Preparing the Mind to Recognize the Many Forms of Hair Loss

In addition to being a hair transplant specialist and specialist in hair disorders, I do research in hair loss and devote time to teaching and lecturing medical students, interns, residents and physicians about hair loss. In fact, part of my time away from the office is spent teaching other doctors about hair loss and about hair transplant surgery. I’m lucky that my profession is not only my job but also a real joy.

I enjoy teaching others about the approximately 100 reasons for humans to have hair loss.

Androgentic alopecia, alopecia areata, telogen effluvium, lichen planopilaris, folliculitis decalvans, dissecting cellulitis, pseudopelade, morphea, ectodermal dysplasia. The list goes on and on.

Today, I gave a lecture about hair loss to medical students at the University of Toronto.  Hair loss is rarely covered in medical schools so it's a real privilege to have the chance to speak to a room full of bright students.  What I hope for after each lecture I give is that the learner goes home with an open mind to consider the many different kinds of hair loss that exist.


Folliculitis decalvans affecting crown If someday they see a young 34 year old man with a bald crown that itches them like crazy will they instinctively think this is another case of “male balding” or is that doctor now open to consider that this man may instead have an unusual scarring hair loss condition called “folliculitis decalvans” ?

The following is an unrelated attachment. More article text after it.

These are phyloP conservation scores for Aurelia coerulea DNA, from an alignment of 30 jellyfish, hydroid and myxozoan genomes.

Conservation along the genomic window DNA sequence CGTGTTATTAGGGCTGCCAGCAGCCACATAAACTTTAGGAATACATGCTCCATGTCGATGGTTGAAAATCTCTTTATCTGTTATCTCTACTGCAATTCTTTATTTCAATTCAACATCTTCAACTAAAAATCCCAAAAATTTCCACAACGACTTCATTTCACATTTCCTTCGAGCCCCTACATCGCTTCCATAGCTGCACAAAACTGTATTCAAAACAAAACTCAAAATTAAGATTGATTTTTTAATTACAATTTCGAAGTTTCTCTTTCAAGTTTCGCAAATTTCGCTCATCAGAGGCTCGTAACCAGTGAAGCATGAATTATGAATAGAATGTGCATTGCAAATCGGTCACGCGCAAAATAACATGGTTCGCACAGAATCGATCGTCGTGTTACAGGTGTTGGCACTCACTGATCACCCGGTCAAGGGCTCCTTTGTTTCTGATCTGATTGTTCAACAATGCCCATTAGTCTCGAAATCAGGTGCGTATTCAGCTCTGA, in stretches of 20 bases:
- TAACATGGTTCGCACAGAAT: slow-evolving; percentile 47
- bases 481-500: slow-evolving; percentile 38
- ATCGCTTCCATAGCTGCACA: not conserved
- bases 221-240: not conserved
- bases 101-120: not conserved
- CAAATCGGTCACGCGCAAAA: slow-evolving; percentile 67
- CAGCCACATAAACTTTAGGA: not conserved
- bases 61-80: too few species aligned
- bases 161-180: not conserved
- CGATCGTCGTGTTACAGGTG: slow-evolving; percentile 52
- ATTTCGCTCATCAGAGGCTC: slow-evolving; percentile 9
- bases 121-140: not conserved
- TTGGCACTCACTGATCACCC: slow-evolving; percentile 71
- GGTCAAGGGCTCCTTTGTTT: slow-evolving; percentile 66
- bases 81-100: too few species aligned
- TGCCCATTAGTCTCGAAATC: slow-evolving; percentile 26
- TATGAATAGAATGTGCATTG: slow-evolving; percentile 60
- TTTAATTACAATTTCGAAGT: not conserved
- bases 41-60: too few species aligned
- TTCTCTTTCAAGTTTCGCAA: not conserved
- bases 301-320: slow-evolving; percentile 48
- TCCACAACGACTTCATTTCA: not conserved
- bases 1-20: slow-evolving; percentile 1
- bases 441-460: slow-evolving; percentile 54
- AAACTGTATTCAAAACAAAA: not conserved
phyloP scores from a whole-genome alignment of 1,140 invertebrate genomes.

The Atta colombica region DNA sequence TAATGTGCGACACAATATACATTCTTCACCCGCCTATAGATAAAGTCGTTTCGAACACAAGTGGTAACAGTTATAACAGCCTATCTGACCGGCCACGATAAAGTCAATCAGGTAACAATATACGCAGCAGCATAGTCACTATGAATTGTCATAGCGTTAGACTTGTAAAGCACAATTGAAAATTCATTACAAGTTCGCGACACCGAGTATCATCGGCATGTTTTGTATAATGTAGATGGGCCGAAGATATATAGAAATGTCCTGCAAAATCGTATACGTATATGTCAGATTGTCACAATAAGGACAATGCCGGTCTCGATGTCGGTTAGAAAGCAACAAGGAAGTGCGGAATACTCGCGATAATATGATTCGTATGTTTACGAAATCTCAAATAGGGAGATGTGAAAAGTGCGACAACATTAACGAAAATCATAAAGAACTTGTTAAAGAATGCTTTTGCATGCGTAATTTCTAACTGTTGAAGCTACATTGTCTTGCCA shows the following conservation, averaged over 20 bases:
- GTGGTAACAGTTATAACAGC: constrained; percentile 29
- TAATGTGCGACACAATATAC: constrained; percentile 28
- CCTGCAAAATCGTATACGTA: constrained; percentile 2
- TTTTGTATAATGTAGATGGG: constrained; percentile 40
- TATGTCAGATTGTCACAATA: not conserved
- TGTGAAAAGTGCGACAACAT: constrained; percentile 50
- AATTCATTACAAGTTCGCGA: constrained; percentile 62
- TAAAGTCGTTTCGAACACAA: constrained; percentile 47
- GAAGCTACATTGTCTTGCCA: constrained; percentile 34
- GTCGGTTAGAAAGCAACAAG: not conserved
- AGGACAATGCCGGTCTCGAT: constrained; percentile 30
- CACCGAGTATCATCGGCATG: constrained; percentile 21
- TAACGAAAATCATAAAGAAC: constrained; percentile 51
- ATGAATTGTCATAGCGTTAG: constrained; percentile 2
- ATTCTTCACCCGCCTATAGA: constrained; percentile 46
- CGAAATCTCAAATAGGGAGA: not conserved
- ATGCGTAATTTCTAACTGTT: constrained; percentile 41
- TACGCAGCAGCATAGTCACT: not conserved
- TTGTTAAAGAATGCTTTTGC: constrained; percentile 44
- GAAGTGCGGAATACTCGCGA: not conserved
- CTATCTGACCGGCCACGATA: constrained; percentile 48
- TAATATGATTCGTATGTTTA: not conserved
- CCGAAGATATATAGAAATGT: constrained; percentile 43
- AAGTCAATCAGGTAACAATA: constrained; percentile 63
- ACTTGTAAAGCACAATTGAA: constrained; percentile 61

Alopecia areata diffusa mimicking genetic hair lossor....When the young doctor finds themselves evaluating a 25 year old woman with hair loss in the centre of her scalp, low vitamin B12 blood levels and dozens of little dots in her nails will that doctor instinctively think this is an young woman with early “female balding” or will the doctor remember the lecture and consider that this could be an unusual form of alopecia areata (called “alopecia areata diffusa”)?

The French philosopher and Nobel Prize winner Henri Bergson once said that the human mind sees only what it’s prepared to understand. I consider it a great privilege to teach about hair loss and help others open their minds to the many different types of hair loss that they will likely encounter in their patients in the years to come.

Dr. Jeff Donovan is a Canadian and US board certified dermatologist specializing exclusively in hair loss. To schedule a consultation, please call the Whistler office at 604.283.1887

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